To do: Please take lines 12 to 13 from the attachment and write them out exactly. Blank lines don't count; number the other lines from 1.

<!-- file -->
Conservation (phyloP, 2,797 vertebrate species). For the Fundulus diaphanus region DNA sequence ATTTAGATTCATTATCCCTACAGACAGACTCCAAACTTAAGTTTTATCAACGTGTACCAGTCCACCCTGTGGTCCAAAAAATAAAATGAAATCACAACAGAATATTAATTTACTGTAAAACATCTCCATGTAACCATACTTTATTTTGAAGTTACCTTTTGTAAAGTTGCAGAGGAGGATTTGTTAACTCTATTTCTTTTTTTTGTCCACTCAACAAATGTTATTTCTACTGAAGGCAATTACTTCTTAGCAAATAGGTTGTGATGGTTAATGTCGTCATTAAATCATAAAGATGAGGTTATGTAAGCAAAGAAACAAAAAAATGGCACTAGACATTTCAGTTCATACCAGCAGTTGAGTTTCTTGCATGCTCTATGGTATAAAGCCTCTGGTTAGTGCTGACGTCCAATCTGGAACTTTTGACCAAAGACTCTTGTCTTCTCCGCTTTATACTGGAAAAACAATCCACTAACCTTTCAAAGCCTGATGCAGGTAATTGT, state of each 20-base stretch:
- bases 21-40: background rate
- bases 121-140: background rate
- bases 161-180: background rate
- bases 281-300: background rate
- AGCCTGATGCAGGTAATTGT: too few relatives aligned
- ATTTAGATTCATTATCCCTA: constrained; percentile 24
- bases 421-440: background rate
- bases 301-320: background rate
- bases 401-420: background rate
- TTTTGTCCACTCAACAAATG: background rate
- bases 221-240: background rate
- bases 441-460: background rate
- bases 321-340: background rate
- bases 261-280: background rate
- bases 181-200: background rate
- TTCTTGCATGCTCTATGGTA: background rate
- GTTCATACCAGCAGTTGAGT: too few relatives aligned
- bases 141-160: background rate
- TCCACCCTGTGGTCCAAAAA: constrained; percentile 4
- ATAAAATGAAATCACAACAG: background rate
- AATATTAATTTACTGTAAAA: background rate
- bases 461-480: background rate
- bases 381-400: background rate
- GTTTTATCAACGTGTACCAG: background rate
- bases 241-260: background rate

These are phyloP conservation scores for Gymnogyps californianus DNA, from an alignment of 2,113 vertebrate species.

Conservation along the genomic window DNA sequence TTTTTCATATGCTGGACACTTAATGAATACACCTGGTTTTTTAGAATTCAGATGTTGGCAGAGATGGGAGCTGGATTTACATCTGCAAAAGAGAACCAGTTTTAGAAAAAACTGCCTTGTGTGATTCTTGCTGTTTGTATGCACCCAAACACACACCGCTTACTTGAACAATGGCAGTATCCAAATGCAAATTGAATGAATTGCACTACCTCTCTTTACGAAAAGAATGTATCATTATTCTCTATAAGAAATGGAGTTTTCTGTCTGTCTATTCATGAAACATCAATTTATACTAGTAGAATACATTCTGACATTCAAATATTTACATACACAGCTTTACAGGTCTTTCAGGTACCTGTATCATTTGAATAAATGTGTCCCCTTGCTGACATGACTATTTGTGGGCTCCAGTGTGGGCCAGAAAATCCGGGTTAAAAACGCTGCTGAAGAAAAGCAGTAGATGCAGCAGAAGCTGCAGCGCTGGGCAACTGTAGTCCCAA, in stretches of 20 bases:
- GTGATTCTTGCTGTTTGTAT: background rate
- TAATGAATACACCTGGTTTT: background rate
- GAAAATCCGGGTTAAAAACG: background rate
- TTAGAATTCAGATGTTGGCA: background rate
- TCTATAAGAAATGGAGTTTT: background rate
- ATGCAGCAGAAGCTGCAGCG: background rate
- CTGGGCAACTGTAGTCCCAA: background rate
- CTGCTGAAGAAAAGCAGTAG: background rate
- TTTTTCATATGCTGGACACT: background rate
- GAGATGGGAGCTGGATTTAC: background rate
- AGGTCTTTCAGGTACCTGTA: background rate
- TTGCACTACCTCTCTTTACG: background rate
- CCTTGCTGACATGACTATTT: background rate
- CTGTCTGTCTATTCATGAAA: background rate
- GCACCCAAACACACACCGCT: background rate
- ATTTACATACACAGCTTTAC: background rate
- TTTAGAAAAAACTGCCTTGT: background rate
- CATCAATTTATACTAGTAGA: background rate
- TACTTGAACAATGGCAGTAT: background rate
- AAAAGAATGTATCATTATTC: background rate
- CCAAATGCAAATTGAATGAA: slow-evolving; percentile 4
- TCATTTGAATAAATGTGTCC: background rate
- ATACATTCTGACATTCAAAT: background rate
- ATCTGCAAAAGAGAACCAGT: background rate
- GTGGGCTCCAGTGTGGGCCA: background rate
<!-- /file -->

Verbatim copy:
- bases 221-240: background rate
- bases 441-460: background rate